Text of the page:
Bella Hadid Looked Very Sharpay Evans at Off-White

Bella Hadid Looked Very Sharpay Evans at Off-White

On Thursday at Paris Fashion Week, Off-White presented a starry collection in the parking lot at the Centre Pompidou. Titled "Meteor Shower," the show featured space-age clothing and beauty inspired by constellations — four models, including Gigi Hadid, wore sprays of sequin stars across their noses. And Bella Hadid, who frequently works with designer Virgil Abloh, took to the runway in a long, sporty pink mullet gown with a bubble hem, a sparkling pink and white diamond necklace, and pink athletic sunglasses. The look was extremely Sharpay Evans.

While Abloh might bristle at the comparison, Hadid really did look like Ashley Tisdale in High School Musical (the Y2k revival marches on). Sharpay loved a blindingly bright, Barbie, Devon Aoki in 2 Fast 2 Furious-style pink. She had pink sunglasses. She loved sparkle. Bubble skirts were on the way out by the time of HSM's initial 2006 release, but it seems likely that Sharpay would have rocked a glittery version during the early Gemma Ward years.

Backstage, Hadid was photographed with her hair pinned up in little space buns with the ends sticking out, á la Lizzie McGuire and Miranda Sanchez. Disney is slightly terrifying, but it did give us the gifts of stunning 2-D animation, Zendaya, and current fashion inspiration. Sharpay definitely would have pushed Gabriella down the stairs or something on her way to get that outfit.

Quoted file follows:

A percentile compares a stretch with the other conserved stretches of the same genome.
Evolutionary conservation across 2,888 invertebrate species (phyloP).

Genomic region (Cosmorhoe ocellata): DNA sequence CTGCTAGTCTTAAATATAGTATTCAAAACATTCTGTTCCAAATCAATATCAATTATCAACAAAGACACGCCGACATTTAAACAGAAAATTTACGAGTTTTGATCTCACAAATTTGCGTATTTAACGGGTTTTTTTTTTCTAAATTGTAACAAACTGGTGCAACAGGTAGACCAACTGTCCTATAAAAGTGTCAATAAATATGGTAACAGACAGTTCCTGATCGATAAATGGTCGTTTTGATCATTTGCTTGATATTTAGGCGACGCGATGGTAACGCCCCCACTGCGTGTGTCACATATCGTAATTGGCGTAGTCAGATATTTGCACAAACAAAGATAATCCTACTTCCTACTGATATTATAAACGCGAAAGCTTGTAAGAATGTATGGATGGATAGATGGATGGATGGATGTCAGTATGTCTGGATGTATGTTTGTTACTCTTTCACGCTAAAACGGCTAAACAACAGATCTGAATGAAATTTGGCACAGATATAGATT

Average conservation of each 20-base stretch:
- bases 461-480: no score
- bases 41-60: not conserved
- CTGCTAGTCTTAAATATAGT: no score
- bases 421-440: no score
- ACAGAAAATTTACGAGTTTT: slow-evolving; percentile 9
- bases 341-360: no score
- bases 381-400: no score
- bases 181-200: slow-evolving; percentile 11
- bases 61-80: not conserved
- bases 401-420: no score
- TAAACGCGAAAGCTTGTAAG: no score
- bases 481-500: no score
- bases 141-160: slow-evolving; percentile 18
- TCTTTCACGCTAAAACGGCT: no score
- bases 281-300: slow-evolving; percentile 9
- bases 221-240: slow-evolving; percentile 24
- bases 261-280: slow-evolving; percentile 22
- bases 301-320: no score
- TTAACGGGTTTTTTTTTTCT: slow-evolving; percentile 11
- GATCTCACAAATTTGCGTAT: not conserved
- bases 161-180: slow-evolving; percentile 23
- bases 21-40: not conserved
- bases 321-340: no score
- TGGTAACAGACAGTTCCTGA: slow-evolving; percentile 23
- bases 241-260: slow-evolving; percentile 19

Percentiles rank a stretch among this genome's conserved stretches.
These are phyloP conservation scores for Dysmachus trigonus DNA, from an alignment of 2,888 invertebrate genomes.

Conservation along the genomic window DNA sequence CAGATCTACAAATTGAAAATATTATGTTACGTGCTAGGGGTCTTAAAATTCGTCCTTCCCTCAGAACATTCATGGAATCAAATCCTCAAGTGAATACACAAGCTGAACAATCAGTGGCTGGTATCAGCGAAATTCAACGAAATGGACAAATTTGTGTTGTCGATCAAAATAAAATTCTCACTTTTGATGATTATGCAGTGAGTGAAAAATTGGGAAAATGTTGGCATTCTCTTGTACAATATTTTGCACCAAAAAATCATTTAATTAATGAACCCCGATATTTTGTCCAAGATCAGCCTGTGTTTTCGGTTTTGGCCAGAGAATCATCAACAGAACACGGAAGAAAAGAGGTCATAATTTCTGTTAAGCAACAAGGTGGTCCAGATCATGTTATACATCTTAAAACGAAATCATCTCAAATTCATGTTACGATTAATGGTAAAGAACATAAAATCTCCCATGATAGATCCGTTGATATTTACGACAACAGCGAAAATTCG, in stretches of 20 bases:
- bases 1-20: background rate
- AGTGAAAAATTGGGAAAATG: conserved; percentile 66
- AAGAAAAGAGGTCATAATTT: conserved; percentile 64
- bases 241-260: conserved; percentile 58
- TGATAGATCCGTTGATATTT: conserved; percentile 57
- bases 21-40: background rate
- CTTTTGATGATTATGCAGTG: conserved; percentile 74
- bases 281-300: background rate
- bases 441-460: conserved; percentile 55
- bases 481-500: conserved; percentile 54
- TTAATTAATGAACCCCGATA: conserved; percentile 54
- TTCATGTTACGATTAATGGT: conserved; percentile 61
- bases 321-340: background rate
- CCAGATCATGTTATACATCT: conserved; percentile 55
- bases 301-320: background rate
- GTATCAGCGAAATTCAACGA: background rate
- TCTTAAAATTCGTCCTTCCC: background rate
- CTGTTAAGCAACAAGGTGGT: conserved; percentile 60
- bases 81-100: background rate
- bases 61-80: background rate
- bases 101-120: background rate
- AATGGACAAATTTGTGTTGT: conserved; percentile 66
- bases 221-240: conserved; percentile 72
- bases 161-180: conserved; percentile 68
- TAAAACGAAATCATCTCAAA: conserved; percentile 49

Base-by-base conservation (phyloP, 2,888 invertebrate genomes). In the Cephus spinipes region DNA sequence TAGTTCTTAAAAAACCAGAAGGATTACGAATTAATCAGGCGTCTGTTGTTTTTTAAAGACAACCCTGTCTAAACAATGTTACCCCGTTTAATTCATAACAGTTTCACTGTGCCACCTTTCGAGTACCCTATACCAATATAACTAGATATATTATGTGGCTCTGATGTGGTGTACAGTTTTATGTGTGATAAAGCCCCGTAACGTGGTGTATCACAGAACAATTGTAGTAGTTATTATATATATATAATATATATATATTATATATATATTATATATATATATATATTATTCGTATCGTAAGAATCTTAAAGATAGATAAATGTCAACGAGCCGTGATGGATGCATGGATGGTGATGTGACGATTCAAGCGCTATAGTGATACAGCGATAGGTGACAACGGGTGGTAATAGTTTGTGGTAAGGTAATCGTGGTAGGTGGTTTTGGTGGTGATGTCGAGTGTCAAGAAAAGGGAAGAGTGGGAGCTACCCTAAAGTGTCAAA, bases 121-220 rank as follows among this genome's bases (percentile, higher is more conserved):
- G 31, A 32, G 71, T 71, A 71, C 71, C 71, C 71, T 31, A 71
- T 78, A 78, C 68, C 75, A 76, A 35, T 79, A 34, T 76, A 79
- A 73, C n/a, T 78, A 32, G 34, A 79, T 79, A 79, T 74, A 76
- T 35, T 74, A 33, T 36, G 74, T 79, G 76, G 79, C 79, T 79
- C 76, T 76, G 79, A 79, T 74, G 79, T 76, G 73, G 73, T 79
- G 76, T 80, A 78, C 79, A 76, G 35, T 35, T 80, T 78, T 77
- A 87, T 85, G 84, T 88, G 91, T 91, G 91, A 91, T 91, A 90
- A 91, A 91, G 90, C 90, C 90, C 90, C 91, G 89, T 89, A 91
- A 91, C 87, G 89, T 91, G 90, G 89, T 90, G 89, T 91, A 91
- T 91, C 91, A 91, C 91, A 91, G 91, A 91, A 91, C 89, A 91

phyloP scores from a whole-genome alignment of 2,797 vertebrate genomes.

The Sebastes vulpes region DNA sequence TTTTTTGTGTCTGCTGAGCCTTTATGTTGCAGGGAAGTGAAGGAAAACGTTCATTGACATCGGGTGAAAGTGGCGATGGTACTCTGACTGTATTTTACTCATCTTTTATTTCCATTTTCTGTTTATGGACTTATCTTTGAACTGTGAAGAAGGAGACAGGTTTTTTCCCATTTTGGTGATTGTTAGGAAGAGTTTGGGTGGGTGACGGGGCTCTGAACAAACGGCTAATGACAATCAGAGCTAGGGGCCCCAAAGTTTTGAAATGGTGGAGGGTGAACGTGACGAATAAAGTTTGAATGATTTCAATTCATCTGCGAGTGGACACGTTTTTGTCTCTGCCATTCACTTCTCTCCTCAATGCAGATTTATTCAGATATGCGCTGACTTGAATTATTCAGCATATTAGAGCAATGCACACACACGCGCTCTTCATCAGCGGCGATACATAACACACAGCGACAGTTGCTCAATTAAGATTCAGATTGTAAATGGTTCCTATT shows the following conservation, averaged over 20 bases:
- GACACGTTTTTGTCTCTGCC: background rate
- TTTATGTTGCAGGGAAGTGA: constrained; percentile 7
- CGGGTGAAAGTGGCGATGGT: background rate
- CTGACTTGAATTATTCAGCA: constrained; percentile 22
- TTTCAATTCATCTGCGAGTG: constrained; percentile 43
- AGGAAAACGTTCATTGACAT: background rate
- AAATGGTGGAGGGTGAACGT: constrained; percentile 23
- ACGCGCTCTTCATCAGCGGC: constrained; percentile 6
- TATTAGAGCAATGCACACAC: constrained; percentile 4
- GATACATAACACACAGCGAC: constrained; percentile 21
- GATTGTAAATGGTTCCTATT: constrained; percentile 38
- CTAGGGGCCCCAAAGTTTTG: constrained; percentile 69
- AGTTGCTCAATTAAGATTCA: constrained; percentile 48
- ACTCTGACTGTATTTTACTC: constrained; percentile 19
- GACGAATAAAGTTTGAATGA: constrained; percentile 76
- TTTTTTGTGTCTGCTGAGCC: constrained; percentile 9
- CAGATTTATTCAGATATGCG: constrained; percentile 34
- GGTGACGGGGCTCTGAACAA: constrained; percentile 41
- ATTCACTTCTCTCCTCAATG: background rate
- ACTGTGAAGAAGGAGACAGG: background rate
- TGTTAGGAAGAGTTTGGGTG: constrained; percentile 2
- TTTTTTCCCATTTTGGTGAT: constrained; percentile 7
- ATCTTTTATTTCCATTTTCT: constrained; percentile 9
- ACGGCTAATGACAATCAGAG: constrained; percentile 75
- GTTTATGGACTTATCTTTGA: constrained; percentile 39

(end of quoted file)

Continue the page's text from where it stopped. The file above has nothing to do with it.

Along with the Spring 2020 ready-to-wear collection, Off-White also debuted a new accessory: a purse that literally can't hold anything. Dubbed "The Meteor," Abloh's (who is currently taking a medically mandated break from fashion) latest creation comes with two enormous holes punched in it. You can carry the bag around for clout, but if you tried putting anything inside, it would instantly fall out. According to a press release, the bag is intentionally "unfunctional," and that it is "challenging the concept of a bag itself, one of the most common objects in our everyday lives." The bag, which, again, you cannot actually use, retails for $1,665.

Photo via Getty